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A Small, but Necessary Drop in the Ocean

“It’s true that I was hung over for the first time, and still naive enough not to understand what a hangover was.  But these people, making their way through the morning, all their meetings and errands and obligations.  And this was only here, in the station at this moment.  The world was so big!  The sharpness of that knowledge went away almost as soon as I’d boarded the T, but it has returned over the years, and even now sometimes – I am older, and my life is very different – I can feel again how amazed I was that morning.”

– Curtis Sittenfeld, from Prep: a novel

So I had a very baby weekend, at least for me.  It started out Friday afternoon and evening.  My little cousin and his baby momma brought his daughter down to the lake for the yearly family gathering.  Little Alexus is so cute, she’s outgrown that whole “babies are weird looking” phase.  We chilled a little bit, she’s not quite potty-trained yet and she doesn’t really speak the same language I do, but we got along alright.  

Then my first friend came over to my folks’ house on Easter Sunday with his wife and three week old baby, which has not quite grown out of the aforementioned phase.  It was our second meeting.  She screamed the whole time!  I’m not talking like little baby cry, I’m talking SCREAMING!!!  Then they gave her a bottle and everything was cool, until five minutes after the bottle was gone.  SCREAMING!!!!!!!!!!!!!!!!  It was kind of funny when my buddy said I just wish she could talk so I knew how to help her out.  I don’t know why I thought that was funny, but it was to me, maybe you have to know the guy.

So I got to thinking, isn’t it nuts that we were all that small?  Even when we grew up a little bit, nothing in the world mattered except when was Billy or Susie going to come over to play, or when is the rain going to stop so we can go jump in puddles.  Even when we got a bit older, we were more concerned with who was holding hands with whom and when are we going to the skating rink?  Even in highschool and the first couple of years of college, I think most of us still had the idea that we were pretty much invincible.  That nothing existed outside of our own little worlds.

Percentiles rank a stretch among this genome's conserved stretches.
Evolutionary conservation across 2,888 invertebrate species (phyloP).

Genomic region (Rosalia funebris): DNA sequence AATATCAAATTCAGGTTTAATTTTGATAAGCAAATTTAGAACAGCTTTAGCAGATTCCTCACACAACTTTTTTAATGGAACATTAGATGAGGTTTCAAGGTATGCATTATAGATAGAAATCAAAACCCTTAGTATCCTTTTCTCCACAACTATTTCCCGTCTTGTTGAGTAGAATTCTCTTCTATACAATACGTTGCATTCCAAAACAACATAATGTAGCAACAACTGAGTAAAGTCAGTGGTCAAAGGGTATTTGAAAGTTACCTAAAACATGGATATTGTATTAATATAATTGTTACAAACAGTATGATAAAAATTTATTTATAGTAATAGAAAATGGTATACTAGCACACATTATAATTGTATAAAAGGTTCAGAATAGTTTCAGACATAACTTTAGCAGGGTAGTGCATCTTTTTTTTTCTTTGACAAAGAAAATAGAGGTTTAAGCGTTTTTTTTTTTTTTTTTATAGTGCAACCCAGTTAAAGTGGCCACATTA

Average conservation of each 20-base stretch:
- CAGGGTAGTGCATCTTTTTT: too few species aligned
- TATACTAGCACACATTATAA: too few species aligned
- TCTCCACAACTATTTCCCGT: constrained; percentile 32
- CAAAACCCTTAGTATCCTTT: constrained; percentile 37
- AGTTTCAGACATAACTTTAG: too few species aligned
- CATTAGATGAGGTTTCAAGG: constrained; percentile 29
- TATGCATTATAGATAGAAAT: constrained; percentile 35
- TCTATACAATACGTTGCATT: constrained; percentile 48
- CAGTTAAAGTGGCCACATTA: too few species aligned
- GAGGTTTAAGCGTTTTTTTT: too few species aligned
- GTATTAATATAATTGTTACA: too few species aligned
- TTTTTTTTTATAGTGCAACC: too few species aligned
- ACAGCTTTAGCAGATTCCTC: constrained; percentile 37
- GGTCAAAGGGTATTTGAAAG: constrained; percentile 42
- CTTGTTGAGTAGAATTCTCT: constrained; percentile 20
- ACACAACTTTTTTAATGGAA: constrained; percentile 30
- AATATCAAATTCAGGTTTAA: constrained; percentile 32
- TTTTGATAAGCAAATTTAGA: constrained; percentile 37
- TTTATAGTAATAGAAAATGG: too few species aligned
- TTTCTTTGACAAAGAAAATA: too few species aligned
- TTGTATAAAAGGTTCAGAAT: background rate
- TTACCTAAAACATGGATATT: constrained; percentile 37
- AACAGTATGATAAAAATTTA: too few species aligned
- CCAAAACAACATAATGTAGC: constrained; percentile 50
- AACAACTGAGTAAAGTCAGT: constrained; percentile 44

Wasn’t it wild the first time you met an exchange student?  You realized that people really did exist outside of the US.  Or the first time you traveled to a far-off place?  Even though the people looked the same, the different ways of life even within this country are amazing.  I’m sure we all had that moment, the one that is all powerful and humbling at the time.  It’s when you realize that the world is just this awesome, vast space with many different types of peoples and ways and customs, and then you realize how small and insignificant you might seem on the grand scheme of things.  I can recall a few different points in time that led to this rationalization for me.

I think the important thing to remember is that, yes, the world is a huge, complex machine and you are but a small cog, but at the same time, it is necessary to remember that we all have our own niche within it, no matter how small or insignificant it might be.  Even the smallest tasks need to be completed.  Often times we are not sure exactly where we fit, but everything always works itself out one way or another (not talking religion here).  Sometimes our niches even change, occasionally when we least expect it, nobody said it would be easy.  We must also never forget to respect each others’ roles as they might not be entwined today, but they just might be tomorrow.  

The next time you are feeling down and out about anything or everything, just remember that there is probably a bigger problem somehow, somewhere else and that opportunity is all around us to make things better.  Sometimes it’s just harder to find than others.  

Ry

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